Last week our blog article, “15 Common Mistakes Made by Leadership During a Change -- and What to Do About Them” examined the most common mistakes made by leadership during a change. But, Sponsors are not the only ones who are prone to making errors. Change Agents, who are ultimately responsible for an implementation, can also make some very damaging mistakes along the way.
Forbes Magazine recently published an online article, “15 Change Management Mistakes You're Probably Making” written by the Forbes Coaches Council. The article lists their take on the most common mistakes made by leaders and their insights on how to avoid them.
You may be surprised to hear us say that being “change adept” requires multiple capabilities, including, but not limited to, a systematic change management methodology like AIM. It’s true. Change management is just one piece of the puzzle!
Have you ever been in a meeting, talking about change management with an important Sponsor, and slowly watch his or her eyes glaze over? Or how about, when you are telling your Sponsor all about the Reinforcement Strategy, Resistance Management and Key Role Map you’ve put together and they suddenly appear antsy and announce they need to move on to their next meeting. Frustrating, right!?
A program director from a global industry leader made this somewhat startling admission in a recent call with IMA President Don Harrison: at least 80% of their change projects fail to fully achieve value realization. This really got us thinking about the challenge for Change Agents, and not just at this organization. Where do you start to make a difference when you may not be in a position of organizational power?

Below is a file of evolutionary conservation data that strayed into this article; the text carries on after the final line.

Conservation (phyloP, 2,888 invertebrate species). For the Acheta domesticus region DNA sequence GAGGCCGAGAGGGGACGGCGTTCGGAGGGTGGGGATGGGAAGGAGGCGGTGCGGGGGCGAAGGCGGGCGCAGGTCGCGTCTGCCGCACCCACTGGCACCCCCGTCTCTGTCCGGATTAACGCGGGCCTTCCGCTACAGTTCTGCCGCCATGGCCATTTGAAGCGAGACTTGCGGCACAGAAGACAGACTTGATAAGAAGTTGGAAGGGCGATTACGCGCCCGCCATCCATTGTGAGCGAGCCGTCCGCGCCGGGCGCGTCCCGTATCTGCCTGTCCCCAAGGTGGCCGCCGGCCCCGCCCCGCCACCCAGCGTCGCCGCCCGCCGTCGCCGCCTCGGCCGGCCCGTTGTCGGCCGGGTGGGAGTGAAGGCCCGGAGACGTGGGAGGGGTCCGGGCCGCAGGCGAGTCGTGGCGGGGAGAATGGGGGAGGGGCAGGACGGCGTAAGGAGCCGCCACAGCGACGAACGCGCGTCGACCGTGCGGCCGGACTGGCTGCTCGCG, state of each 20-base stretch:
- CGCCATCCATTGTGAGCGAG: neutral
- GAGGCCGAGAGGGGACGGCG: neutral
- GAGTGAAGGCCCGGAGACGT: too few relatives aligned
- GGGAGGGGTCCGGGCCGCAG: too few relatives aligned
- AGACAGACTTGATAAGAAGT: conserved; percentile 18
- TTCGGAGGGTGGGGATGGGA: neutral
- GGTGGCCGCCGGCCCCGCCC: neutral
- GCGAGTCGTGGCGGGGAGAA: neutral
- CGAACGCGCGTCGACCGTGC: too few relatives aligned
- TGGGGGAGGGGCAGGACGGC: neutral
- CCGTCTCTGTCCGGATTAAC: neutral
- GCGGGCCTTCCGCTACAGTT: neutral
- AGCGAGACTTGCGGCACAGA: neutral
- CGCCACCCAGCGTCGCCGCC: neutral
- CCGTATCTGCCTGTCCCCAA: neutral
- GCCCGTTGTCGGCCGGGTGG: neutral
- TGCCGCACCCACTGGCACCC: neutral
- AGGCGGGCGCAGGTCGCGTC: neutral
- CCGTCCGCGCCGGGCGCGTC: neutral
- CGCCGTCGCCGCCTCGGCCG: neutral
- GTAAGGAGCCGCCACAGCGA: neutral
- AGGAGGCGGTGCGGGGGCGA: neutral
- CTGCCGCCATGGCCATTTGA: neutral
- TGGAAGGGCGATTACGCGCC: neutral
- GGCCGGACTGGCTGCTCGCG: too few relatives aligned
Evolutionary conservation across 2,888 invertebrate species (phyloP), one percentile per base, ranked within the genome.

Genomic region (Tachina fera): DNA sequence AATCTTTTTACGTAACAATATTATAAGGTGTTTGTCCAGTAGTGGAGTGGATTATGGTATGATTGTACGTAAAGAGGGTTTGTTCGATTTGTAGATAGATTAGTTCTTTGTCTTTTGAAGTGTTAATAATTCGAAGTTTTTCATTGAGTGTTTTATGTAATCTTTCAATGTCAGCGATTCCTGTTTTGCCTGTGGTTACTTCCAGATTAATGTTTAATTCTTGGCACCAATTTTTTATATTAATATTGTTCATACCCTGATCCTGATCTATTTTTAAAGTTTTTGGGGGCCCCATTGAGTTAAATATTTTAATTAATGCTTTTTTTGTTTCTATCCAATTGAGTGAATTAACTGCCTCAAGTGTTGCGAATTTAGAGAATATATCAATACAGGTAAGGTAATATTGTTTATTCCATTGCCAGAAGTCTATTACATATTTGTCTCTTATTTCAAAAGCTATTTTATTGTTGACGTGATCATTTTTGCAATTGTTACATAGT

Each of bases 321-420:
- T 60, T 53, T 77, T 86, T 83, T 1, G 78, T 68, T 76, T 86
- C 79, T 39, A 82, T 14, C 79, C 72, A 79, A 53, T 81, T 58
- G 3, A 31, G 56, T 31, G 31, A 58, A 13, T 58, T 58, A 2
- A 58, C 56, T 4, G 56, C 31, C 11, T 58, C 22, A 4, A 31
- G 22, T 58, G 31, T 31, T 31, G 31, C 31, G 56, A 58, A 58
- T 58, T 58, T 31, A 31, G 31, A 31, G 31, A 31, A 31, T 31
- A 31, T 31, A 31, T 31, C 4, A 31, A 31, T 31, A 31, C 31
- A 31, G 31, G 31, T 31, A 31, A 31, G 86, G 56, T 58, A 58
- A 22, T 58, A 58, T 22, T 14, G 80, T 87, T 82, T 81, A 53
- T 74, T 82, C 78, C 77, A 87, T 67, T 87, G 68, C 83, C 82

Like so many other industries, Pharma is experiencing rapid and highly disruptive change focused on driving innovation and cost efficiencies, all at an accelerated pace. It’s a complex and competitive environment. Clinical process improvement, R&D process changes, re-structuring, new regulatory requirements, and new technology are all more challenging in what is often a matrixed, global structure. What’s more, changes go well beyond drug discovery: transformational changes are also impacting the business side of Pharma.
One of the challenges facing our change management consulting clients is the level of change fatigue across the organization. There is simply no rest from the constant barrage of changes that disrupt past habits, patterns and ways of working. It creates an unprecedented level of organization stress, especially when there are fewer resources than ever before. The change fatigue is further compounded when those Change Agents responsible for implementation confront a history of projects that are initiated, but not successfully implemented.
As organizations attempt to “be Agile” in IT, the PMO, and the business, they’re discovering that becoming an “Agile Organization” is not that simple. There are lots of questions on what actually needs to happen to become Agile, and how to implement what Agile produces.
Last week, Don Harrison, developer of the AIM Change Management Methodology, led a webinar on Implementing Agile: Integrating Change Management for Sustained Adoption. If you don’t already know AIM, you’ll find that it not only complements Agile, it is Agile, and was way ahead of its time! In the session, Don provided practical, realistic guidance on what it takes to become an Agile organization, and what risks you need to be prepared for.
Your organization probably has very specific metrics and measurement tools surrounding project management. Measuring if your project is on time, on budget, and technically sound is pretty straight forward. But how do you measure change management success? One thing we can tell you for sure…it is much more important to measure business results than how well change management worked on a project.